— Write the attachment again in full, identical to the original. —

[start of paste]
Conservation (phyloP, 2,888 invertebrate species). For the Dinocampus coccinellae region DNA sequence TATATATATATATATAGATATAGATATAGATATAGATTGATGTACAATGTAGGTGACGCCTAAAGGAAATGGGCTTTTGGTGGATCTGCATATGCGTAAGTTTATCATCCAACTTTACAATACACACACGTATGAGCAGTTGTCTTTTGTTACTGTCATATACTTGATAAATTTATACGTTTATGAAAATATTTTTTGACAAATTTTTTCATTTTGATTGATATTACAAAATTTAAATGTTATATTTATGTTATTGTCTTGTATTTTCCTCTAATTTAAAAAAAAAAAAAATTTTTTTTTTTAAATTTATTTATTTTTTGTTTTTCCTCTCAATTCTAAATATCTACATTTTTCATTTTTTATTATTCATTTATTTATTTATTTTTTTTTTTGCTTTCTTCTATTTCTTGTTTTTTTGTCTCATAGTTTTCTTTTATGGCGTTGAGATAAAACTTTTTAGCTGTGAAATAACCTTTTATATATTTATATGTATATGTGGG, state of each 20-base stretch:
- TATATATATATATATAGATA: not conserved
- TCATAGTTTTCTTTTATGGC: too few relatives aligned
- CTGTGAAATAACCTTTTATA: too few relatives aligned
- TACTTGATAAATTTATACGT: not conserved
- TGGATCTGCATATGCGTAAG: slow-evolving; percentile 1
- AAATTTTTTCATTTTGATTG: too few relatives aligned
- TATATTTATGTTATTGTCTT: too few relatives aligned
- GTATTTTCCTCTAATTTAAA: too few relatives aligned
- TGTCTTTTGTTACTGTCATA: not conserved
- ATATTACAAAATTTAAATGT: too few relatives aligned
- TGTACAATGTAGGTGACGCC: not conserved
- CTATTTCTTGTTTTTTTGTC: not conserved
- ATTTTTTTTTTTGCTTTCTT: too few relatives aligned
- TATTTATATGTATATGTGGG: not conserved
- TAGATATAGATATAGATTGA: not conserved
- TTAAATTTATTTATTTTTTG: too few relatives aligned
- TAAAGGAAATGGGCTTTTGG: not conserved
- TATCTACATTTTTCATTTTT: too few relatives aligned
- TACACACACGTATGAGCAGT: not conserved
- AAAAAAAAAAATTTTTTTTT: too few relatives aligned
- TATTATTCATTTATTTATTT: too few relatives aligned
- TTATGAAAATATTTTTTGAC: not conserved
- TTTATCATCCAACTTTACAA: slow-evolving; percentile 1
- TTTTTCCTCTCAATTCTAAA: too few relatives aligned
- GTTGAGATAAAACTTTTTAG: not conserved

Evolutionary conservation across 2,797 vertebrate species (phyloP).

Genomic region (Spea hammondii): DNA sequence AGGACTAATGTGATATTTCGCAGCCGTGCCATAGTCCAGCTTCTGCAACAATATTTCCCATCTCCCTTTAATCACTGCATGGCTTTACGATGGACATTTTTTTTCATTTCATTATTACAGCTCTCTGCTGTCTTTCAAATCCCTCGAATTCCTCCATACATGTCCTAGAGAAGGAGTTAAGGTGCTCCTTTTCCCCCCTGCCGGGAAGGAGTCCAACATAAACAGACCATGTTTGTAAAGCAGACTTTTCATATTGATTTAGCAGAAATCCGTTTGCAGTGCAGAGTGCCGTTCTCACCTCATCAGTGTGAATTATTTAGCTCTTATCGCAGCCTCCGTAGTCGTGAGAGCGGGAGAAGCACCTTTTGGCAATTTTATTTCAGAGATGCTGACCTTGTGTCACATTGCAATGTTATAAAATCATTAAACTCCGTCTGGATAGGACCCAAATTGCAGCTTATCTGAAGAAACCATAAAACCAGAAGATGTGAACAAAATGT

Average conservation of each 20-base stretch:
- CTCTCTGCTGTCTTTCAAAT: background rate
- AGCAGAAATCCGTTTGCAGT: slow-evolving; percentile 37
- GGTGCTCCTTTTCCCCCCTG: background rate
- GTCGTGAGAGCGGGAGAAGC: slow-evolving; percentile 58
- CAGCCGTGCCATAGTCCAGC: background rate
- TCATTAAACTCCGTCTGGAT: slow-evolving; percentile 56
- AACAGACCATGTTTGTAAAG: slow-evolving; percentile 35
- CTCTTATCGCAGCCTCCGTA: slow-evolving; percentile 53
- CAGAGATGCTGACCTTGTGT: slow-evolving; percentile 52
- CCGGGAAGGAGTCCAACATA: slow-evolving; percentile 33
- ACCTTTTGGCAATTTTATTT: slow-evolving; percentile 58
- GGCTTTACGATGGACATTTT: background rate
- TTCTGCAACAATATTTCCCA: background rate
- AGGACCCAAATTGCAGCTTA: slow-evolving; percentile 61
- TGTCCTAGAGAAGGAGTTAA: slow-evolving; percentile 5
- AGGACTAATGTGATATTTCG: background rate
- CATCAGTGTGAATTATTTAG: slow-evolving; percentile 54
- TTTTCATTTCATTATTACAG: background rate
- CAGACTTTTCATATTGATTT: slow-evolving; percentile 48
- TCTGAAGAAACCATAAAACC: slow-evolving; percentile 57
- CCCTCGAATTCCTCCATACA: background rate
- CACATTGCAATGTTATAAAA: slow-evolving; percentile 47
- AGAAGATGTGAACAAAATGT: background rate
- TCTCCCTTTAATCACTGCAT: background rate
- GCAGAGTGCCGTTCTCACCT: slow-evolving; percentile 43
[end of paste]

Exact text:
Conservation (phyloP, 2,888 invertebrate species). For the Dinocampus coccinellae region DNA sequence TATATATATATATATAGATATAGATATAGATATAGATTGATGTACAATGTAGGTGACGCCTAAAGGAAATGGGCTTTTGGTGGATCTGCATATGCGTAAGTTTATCATCCAACTTTACAATACACACACGTATGAGCAGTTGTCTTTTGTTACTGTCATATACTTGATAAATTTATACGTTTATGAAAATATTTTTTGACAAATTTTTTCATTTTGATTGATATTACAAAATTTAAATGTTATATTTATGTTATTGTCTTGTATTTTCCTCTAATTTAAAAAAAAAAAAAATTTTTTTTTTTAAATTTATTTATTTTTTGTTTTTCCTCTCAATTCTAAATATCTACATTTTTCATTTTTTATTATTCATTTATTTATTTATTTTTTTTTTTGCTTTCTTCTATTTCTTGTTTTTTTGTCTCATAGTTTTCTTTTATGGCGTTGAGATAAAACTTTTTAGCTGTGAAATAACCTTTTATATATTTATATGTATATGTGGG, state of each 20-base stretch:
- TATATATATATATATAGATA: not conserved
- TCATAGTTTTCTTTTATGGC: too few relatives aligned
- CTGTGAAATAACCTTTTATA: too few relatives aligned
- TACTTGATAAATTTATACGT: not conserved
- TGGATCTGCATATGCGTAAG: slow-evolving; percentile 1
- AAATTTTTTCATTTTGATTG: too few relatives aligned
- TATATTTATGTTATTGTCTT: too few relatives aligned
- GTATTTTCCTCTAATTTAAA: too few relatives aligned
- TGTCTTTTGTTACTGTCATA: not conserved
- ATATTACAAAATTTAAATGT: too few relatives aligned
- TGTACAATGTAGGTGACGCC: not conserved
- CTATTTCTTGTTTTTTTGTC: not conserved
- ATTTTTTTTTTTGCTTTCTT: too few relatives aligned
- TATTTATATGTATATGTGGG: not conserved
- TAGATATAGATATAGATTGA: not conserved
- TTAAATTTATTTATTTTTTG: too few relatives aligned
- TAAAGGAAATGGGCTTTTGG: not conserved
- TATCTACATTTTTCATTTTT: too few relatives aligned
- TACACACACGTATGAGCAGT: not conserved
- AAAAAAAAAAATTTTTTTTT: too few relatives aligned
- TATTATTCATTTATTTATTT: too few relatives aligned
- TTATGAAAATATTTTTTGAC: not conserved
- TTTATCATCCAACTTTACAA: slow-evolving; percentile 1
- TTTTTCCTCTCAATTCTAAA: too few relatives aligned
- GTTGAGATAAAACTTTTTAG: not conserved

Evolutionary conservation across 2,797 vertebrate species (phyloP).

Genomic region (Spea hammondii): DNA sequence AGGACTAATGTGATATTTCGCAGCCGTGCCATAGTCCAGCTTCTGCAACAATATTTCCCATCTCCCTTTAATCACTGCATGGCTTTACGATGGACATTTTTTTTCATTTCATTATTACAGCTCTCTGCTGTCTTTCAAATCCCTCGAATTCCTCCATACATGTCCTAGAGAAGGAGTTAAGGTGCTCCTTTTCCCCCCTGCCGGGAAGGAGTCCAACATAAACAGACCATGTTTGTAAAGCAGACTTTTCATATTGATTTAGCAGAAATCCGTTTGCAGTGCAGAGTGCCGTTCTCACCTCATCAGTGTGAATTATTTAGCTCTTATCGCAGCCTCCGTAGTCGTGAGAGCGGGAGAAGCACCTTTTGGCAATTTTATTTCAGAGATGCTGACCTTGTGTCACATTGCAATGTTATAAAATCATTAAACTCCGTCTGGATAGGACCCAAATTGCAGCTTATCTGAAGAAACCATAAAACCAGAAGATGTGAACAAAATGT

Average conservation of each 20-base stretch:
- CTCTCTGCTGTCTTTCAAAT: background rate
- AGCAGAAATCCGTTTGCAGT: slow-evolving; percentile 37
- GGTGCTCCTTTTCCCCCCTG: background rate
- GTCGTGAGAGCGGGAGAAGC: slow-evolving; percentile 58
- CAGCCGTGCCATAGTCCAGC: background rate
- TCATTAAACTCCGTCTGGAT: slow-evolving; percentile 56
- AACAGACCATGTTTGTAAAG: slow-evolving; percentile 35
- CTCTTATCGCAGCCTCCGTA: slow-evolving; percentile 53
- CAGAGATGCTGACCTTGTGT: slow-evolving; percentile 52
- CCGGGAAGGAGTCCAACATA: slow-evolving; percentile 33
- ACCTTTTGGCAATTTTATTT: slow-evolving; percentile 58
- GGCTTTACGATGGACATTTT: background rate
- TTCTGCAACAATATTTCCCA: background rate
- AGGACCCAAATTGCAGCTTA: slow-evolving; percentile 61
- TGTCCTAGAGAAGGAGTTAA: slow-evolving; percentile 5
- AGGACTAATGTGATATTTCG: background rate
- CATCAGTGTGAATTATTTAG: slow-evolving; percentile 54
- TTTTCATTTCATTATTACAG: background rate
- CAGACTTTTCATATTGATTT: slow-evolving; percentile 48
- TCTGAAGAAACCATAAAACC: slow-evolving; percentile 57
- CCCTCGAATTCCTCCATACA: background rate
- CACATTGCAATGTTATAAAA: slow-evolving; percentile 47
- AGAAGATGTGAACAAAATGT: background rate
- TCTCCCTTTAATCACTGCAT: background rate
- GCAGAGTGCCGTTCTCACCT: slow-evolving; percentile 43